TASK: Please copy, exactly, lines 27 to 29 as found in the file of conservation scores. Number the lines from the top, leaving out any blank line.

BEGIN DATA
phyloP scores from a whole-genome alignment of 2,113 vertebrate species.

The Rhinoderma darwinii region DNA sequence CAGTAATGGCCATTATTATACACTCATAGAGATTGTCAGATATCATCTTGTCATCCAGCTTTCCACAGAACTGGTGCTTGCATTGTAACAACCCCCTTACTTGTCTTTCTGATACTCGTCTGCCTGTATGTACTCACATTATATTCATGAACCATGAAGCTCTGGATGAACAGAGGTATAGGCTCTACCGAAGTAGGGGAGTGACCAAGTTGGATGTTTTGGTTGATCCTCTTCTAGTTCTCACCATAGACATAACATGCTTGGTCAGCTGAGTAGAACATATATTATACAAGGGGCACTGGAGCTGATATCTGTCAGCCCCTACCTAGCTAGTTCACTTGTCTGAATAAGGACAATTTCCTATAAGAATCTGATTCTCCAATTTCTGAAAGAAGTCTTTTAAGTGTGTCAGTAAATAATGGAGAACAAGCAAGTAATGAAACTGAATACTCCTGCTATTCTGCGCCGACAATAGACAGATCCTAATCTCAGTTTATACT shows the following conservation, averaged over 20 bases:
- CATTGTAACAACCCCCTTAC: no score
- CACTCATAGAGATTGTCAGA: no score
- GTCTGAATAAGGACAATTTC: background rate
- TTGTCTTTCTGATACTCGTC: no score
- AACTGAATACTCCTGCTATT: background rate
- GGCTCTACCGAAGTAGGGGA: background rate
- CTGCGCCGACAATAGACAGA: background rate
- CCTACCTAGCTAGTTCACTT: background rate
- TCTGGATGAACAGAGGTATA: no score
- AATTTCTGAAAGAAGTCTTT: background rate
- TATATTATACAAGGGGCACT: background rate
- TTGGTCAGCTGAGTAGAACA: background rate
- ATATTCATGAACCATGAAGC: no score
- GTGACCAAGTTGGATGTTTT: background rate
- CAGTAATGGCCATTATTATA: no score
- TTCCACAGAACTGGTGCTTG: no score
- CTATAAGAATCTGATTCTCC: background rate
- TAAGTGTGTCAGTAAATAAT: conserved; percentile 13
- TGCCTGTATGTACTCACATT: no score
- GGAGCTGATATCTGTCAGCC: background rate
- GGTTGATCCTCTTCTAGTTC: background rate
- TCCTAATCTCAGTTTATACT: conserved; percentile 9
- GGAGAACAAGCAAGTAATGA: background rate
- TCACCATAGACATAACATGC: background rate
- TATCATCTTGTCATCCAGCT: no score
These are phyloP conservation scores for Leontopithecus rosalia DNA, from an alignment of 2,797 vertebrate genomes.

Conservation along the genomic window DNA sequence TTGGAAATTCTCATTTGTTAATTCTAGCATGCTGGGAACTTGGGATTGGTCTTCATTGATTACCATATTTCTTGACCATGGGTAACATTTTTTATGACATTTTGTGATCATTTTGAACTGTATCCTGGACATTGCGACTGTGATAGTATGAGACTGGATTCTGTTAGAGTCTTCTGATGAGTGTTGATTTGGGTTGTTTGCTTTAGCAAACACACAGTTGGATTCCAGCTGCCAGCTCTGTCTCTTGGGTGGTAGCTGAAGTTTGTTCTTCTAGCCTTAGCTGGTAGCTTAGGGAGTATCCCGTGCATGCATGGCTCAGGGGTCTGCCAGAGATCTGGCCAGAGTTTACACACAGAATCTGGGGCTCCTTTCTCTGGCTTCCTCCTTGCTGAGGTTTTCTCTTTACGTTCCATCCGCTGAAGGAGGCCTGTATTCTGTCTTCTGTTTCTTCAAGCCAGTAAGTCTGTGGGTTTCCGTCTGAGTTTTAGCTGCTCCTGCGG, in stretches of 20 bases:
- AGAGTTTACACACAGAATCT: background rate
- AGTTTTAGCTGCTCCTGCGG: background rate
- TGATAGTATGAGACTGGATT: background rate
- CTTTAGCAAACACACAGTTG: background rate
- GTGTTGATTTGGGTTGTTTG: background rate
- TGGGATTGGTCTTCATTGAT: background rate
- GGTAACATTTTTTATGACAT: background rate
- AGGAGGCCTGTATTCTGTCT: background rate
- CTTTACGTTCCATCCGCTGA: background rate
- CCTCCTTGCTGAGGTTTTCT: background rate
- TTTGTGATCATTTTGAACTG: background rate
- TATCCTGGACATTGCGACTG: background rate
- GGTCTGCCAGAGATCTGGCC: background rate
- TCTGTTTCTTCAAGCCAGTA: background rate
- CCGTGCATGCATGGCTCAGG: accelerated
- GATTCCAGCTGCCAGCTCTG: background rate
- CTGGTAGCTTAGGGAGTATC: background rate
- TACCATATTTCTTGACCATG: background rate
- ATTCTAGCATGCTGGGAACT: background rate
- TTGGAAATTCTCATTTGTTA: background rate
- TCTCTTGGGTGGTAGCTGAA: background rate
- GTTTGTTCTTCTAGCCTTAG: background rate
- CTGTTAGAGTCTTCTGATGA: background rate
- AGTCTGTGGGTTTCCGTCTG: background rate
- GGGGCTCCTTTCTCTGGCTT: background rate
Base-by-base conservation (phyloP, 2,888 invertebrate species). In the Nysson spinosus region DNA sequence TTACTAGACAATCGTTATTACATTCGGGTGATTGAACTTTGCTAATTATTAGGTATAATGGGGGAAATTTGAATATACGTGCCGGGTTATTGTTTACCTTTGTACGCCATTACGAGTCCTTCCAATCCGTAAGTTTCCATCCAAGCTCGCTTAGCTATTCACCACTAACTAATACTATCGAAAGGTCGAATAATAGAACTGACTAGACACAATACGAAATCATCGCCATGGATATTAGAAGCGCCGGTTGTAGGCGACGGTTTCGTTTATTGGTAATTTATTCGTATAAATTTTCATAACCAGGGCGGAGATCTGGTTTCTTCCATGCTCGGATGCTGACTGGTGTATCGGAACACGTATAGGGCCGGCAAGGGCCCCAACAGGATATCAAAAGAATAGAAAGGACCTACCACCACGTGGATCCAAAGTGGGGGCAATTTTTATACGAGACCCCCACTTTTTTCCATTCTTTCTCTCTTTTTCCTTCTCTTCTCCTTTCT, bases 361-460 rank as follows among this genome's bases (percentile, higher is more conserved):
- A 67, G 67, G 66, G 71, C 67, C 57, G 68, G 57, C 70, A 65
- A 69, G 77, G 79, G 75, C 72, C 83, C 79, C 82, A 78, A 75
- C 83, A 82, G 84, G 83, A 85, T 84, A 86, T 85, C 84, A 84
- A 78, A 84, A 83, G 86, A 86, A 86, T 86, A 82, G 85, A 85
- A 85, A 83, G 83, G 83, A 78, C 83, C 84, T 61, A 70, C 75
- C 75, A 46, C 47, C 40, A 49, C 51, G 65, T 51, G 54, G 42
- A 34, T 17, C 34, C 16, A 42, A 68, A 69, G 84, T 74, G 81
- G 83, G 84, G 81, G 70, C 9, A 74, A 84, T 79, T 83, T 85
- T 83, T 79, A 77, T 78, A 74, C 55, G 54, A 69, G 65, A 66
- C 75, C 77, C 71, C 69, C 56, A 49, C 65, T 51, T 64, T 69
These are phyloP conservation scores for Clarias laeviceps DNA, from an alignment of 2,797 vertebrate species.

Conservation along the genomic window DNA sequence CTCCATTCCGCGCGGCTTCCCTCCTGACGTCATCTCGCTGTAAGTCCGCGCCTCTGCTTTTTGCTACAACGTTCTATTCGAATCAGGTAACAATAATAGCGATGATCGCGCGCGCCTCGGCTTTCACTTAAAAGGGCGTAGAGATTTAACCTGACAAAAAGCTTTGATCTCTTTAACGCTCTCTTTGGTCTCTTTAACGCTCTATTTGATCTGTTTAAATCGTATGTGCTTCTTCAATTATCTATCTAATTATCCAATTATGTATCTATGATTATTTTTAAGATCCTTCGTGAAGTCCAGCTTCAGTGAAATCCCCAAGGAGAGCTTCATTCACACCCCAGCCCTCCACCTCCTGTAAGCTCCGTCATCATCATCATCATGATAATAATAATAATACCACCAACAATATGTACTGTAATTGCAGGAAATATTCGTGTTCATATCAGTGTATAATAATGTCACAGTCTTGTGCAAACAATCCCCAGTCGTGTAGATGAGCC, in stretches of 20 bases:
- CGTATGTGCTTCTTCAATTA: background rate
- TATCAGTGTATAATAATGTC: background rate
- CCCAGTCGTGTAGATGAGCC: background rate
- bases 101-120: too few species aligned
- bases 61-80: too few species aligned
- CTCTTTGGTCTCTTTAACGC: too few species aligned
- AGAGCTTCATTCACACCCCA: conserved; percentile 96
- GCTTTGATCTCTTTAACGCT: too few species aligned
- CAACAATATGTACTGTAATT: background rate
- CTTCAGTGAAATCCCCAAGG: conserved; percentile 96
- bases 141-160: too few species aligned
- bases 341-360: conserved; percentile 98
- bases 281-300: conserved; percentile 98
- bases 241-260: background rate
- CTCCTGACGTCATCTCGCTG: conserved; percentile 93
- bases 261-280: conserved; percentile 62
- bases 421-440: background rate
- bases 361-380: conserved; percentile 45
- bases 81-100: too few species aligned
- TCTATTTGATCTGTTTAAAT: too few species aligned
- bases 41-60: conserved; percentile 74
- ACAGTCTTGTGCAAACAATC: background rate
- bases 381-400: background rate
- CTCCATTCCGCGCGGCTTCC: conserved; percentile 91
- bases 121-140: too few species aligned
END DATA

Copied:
- TATCATCTTGTCATCCAGCT: no score
These are phyloP conservation scores for Leontopithecus rosalia DNA, from an alignment of 2,797 vertebrate genomes.

Conservation along the genomic window DNA sequence TTGGAAATTCTCATTTGTTAATTCTAGCATGCTGGGAACTTGGGATTGGTCTTCATTGATTACCATATTTCTTGACCATGGGTAACATTTTTTATGACATTTTGTGATCATTTTGAACTGTATCCTGGACATTGCGACTGTGATAGTATGAGACTGGATTCTGTTAGAGTCTTCTGATGAGTGTTGATTTGGGTTGTTTGCTTTAGCAAACACACAGTTGGATTCCAGCTGCCAGCTCTGTCTCTTGGGTGGTAGCTGAAGTTTGTTCTTCTAGCCTTAGCTGGTAGCTTAGGGAGTATCCCGTGCATGCATGGCTCAGGGGTCTGCCAGAGATCTGGCCAGAGTTTACACACAGAATCTGGGGCTCCTTTCTCTGGCTTCCTCCTTGCTGAGGTTTTCTCTTTACGTTCCATCCGCTGAAGGAGGCCTGTATTCTGTCTTCTGTTTCTTCAAGCCAGTAAGTCTGTGGGTTTCCGTCTGAGTTTTAGCTGCTCCTGCGG, in stretches of 20 bases: